The controversy proved to be refreshingly stimulating and contributed to a richer understanding of the ongoing crisis, helping us in the effort – shared by both panellists – to avoid another cataclysmic war in the region. In that vein, Adib-Moghaddam finally called on everyone to work towards dialogue and reconciliation, as ‘no war is inevitable’, thus making ‘a “cold peace” between the United States and Iran viable’. Plesch’s focus on the military prowess of the US as well as the Machiavellian sphere of politics is a valuable reminder of the utterly destructive potential of a war that would not limit itself to the bombing of Iranian nuclear facilities but would extend to a whole range of military and civilian infrastructures. The annual CISD conference on a WMD-free zone in the Middle East is an indispensable element for a way towards regional peace and security. However, as was pointed out in a lively discussion that followed, wars are often kicked off accidentally. Indeed, that an incident in the heavily militarised Persian Gulf could be utilised as a casus belli by war profiteers who have overcome obstacles on the political scene is certainly not a matter of sheer fantasy. Urgent action is therefore required to lower the temperatures

Ali Fathollah-Nejad, author of

The Iran Conflict and the Obama Administration (in German, University of Potsdam Press, 2nd edn., 2011), is a PhD candidate in International Relations and Graduate Teaching Assistant at SOAS. Website: fathollah-nejad.com

* This article was first published in The Middle East in London, London: London Middle East Institute (LMEI), School of Oriental and African Studies (SOAS), University of London, Vol. 7, No. 7 (February–March 2011), pp. 16–17.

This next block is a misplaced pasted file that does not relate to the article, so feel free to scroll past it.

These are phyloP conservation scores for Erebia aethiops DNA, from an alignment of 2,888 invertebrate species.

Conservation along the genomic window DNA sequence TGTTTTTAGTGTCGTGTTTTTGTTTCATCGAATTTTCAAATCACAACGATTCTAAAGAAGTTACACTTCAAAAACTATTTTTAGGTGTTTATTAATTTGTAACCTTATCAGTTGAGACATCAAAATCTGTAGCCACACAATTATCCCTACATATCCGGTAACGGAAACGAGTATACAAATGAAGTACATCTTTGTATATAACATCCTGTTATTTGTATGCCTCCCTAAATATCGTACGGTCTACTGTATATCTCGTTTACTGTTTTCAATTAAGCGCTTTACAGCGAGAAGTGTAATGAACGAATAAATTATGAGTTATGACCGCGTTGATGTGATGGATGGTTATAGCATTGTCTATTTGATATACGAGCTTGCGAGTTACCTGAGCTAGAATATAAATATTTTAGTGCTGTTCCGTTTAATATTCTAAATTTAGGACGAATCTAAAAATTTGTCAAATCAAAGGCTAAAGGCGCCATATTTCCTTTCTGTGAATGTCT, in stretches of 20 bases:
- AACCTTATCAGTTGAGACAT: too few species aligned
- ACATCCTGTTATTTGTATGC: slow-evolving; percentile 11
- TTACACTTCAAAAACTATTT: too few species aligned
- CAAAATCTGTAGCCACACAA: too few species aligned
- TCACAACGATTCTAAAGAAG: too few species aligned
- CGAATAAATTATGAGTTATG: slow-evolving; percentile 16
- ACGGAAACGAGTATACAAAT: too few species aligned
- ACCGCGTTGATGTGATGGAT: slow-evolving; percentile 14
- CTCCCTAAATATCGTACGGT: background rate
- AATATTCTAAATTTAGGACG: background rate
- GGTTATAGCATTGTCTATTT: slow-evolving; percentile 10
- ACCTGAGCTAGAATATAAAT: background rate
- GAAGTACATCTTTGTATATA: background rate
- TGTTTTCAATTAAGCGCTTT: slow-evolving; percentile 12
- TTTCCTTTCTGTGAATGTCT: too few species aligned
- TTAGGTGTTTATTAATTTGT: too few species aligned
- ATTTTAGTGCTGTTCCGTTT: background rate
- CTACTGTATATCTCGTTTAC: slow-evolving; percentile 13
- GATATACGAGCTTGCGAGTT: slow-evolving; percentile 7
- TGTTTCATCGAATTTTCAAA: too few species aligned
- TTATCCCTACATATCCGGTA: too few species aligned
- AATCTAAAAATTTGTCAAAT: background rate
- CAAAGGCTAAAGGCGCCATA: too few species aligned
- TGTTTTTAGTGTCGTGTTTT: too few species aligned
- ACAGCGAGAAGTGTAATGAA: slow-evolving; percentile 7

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Veiled Prophet of Khorasan


by Veiled Prophet of Khorasan on

So why do folks come on this website and defend the IRI, which has killed tens of thousands of Iranians, raped and tortured them and try to change the subject always to Israel? Why?

1) Because they are paid by IRR

2) Because they hate Jews

3) All of above


IRI has killed and tortured Iranians

by AMIR1973 on

So why do folks come on this website and defend the IRI, which has killed tens of thousands of Iranians, raped and tortured them and try to change the subject always to Israel? Why?


And these defenders of the mass murderers and torturers of the Iranian people dare call anyone "reactionary"? 

Mola Nasredeen


by Mola Nasredeen on

a decendent of Daryush the Great.

and as for Hazate shotor

he is a decendent of the Daryush's royal stable

(birth certificates will be provided upon request).

But your position on Muslims and Egypt's Revolution is as reactionary as any Zionist on this website and identical to the racist regime of Natenyahu. You surely belong to that group, you've earned it. I provided the link to Natenyahu's speech, go and listen to him.